.Today is Easter Sunday. A time when ritual eggs are exchanged.
It's obvious the egg would be widely regarded as a symbol for birth, rebirth, renewal, reincarnation or resurrection.
Below, for instance, is a protester's egg from the streets of Syria six weeks ago.
"A Yemeni anti-government protester holds an egg painted with the colours of his national flag and bearing the Arabic writing 'Leave Ali' during a rally demanding an end to President Ali Abdullah Saleh's rule outside Sanaa University on March 16, 2011."
Mostly, egg symbolism is obvious; however, a couple of egg scenarios, at hand here, have us speggulating.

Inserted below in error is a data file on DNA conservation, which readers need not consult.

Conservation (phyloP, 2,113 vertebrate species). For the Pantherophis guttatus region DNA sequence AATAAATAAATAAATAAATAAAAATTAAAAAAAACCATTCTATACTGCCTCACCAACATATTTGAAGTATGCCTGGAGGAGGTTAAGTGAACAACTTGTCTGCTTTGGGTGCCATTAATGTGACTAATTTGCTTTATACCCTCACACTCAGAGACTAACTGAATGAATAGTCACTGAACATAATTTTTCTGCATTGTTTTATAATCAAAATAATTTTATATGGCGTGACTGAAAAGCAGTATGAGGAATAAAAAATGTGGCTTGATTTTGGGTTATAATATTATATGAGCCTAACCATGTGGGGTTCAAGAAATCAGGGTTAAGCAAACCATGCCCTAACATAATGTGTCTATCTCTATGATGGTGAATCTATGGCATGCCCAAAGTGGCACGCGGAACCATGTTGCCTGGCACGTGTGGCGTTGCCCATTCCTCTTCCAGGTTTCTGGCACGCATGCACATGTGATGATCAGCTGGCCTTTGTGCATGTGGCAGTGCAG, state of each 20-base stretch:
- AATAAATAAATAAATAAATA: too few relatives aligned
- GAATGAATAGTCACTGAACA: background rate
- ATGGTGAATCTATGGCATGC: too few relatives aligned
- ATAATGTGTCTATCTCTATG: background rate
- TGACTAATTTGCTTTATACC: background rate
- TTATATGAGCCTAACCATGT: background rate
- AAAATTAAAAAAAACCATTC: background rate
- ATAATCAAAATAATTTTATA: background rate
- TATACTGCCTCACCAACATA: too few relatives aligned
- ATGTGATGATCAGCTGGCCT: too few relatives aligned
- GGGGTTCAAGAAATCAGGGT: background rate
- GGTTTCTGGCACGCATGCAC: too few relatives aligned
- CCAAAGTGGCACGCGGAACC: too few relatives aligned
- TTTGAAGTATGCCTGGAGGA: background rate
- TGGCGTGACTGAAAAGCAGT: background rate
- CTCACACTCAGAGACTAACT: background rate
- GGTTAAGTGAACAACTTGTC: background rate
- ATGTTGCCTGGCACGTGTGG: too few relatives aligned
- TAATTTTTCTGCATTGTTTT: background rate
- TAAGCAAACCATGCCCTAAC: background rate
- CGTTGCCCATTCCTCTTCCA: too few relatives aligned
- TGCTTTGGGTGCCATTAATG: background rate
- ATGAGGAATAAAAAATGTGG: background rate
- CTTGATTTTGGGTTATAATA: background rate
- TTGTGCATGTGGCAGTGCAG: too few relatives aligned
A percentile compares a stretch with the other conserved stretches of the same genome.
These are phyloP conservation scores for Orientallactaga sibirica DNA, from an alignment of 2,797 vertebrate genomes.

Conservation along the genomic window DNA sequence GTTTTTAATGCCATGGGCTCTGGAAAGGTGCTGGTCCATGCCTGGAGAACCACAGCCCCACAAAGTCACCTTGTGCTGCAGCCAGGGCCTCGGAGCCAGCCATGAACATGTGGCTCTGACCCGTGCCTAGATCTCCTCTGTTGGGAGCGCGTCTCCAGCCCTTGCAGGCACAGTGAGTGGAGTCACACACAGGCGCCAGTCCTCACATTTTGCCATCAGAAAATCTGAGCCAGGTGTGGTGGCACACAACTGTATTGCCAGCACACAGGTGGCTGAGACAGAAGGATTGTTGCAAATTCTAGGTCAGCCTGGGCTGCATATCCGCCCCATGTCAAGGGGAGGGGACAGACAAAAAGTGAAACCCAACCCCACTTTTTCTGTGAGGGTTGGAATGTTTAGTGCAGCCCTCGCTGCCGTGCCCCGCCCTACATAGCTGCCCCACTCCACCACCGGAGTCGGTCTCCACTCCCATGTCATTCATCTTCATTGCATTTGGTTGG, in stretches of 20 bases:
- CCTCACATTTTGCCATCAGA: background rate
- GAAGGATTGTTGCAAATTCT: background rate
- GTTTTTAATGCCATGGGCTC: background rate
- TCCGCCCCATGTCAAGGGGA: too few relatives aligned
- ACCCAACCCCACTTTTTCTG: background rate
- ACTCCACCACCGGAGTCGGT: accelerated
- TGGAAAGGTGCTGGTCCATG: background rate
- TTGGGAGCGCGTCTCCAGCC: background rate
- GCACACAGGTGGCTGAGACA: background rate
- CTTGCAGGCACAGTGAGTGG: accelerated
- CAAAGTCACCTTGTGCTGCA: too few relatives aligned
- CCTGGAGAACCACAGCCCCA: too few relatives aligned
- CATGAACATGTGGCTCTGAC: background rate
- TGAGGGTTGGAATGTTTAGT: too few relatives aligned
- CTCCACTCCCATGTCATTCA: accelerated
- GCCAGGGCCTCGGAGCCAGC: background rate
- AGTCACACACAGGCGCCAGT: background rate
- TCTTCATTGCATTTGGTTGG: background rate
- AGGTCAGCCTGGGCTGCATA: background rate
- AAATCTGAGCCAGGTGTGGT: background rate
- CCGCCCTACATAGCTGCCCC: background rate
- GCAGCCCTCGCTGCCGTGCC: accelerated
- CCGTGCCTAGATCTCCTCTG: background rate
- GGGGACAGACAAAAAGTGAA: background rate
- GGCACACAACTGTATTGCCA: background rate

The first of these is a 1904 German postcard, Fröhliche Ostern! (Happy Easter!) A portrait of an elf has just been painted on a large egg. Three elves now regard it; one appears to be crying. The egg is set among rocks on the ground. Is this a funery egg, marking the grave of the one depicted? If so, why an egg? Is it to symbolise a new life beyond this grave?
From that to thoughts of other funery portraits. Especially the Fayum mummy portraits: ancient Egyptian-Roman-Coptic portrait boards placed over or wound into the wrappings of mummies.
Our favorite death egg art is Lucio Fontana's series Concetto spaziale: La fine di Dio (Spatial Concept: The End of God). Here's a golden one, from 1963.
The second of today's two egg art portrait puzzlers is this :
A Person Looks At A Work Of Art/
someone looks at something ...